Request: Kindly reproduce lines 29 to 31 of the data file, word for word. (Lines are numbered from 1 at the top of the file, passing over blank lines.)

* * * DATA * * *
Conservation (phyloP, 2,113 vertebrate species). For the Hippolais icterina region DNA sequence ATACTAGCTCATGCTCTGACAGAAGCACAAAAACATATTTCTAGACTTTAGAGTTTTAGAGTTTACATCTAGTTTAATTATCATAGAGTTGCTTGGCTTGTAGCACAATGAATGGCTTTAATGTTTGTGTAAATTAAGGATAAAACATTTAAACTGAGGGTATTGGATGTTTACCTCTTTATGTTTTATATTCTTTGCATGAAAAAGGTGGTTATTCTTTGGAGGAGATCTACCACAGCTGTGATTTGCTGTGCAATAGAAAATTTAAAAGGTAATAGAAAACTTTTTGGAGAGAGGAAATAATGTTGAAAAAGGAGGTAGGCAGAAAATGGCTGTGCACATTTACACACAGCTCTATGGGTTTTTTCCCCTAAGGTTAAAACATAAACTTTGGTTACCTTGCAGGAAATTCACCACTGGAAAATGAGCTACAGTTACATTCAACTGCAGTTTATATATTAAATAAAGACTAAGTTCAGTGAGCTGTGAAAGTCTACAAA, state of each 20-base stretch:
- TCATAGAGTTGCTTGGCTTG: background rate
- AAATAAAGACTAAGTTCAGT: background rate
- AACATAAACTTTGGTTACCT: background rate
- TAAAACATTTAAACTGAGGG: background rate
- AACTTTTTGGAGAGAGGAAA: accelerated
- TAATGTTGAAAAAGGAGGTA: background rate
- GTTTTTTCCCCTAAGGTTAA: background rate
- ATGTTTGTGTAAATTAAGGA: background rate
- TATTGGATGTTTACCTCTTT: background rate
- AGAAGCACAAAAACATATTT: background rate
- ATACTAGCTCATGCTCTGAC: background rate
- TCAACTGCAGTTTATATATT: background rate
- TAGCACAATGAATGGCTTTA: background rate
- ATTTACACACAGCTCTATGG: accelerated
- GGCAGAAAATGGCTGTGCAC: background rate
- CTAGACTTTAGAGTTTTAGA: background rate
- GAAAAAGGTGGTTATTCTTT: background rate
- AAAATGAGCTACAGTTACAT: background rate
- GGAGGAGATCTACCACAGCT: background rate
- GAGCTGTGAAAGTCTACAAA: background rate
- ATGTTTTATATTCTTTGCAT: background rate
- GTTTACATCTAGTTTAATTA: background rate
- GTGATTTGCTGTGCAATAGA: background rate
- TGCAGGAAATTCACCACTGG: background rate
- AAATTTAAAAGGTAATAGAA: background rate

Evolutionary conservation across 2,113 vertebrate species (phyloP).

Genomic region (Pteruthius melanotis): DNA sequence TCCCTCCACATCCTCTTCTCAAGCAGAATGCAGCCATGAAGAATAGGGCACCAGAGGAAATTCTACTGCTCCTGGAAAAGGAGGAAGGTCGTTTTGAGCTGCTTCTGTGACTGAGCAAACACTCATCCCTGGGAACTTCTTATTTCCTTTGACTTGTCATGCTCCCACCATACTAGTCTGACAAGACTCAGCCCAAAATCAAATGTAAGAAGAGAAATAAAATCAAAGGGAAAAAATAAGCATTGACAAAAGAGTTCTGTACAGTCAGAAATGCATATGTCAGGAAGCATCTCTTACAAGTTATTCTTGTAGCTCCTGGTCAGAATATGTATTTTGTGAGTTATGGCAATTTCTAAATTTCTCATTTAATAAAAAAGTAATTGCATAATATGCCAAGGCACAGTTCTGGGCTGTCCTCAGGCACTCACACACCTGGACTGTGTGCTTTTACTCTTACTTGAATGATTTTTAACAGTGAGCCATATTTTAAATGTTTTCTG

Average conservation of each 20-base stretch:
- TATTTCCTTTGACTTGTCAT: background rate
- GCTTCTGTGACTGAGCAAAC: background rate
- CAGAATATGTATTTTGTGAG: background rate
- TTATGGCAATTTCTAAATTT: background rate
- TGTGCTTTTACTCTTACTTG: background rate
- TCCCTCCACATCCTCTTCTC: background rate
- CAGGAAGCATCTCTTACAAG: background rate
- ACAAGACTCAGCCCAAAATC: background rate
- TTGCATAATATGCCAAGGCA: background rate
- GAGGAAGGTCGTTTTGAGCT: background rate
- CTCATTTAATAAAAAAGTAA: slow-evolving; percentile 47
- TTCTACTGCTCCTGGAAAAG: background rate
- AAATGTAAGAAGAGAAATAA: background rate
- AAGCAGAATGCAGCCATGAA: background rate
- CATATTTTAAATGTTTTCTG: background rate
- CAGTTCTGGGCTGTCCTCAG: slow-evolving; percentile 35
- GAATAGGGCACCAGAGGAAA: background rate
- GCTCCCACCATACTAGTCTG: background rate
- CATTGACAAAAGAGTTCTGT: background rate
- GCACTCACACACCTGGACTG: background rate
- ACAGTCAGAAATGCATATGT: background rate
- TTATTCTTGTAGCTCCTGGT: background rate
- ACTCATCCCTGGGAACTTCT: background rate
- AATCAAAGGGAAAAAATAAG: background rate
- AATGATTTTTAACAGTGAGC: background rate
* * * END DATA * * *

Average conservation of each 20-base stretch:
- TATTTCCTTTGACTTGTCAT: background rate
- GCTTCTGTGACTGAGCAAAC: background rate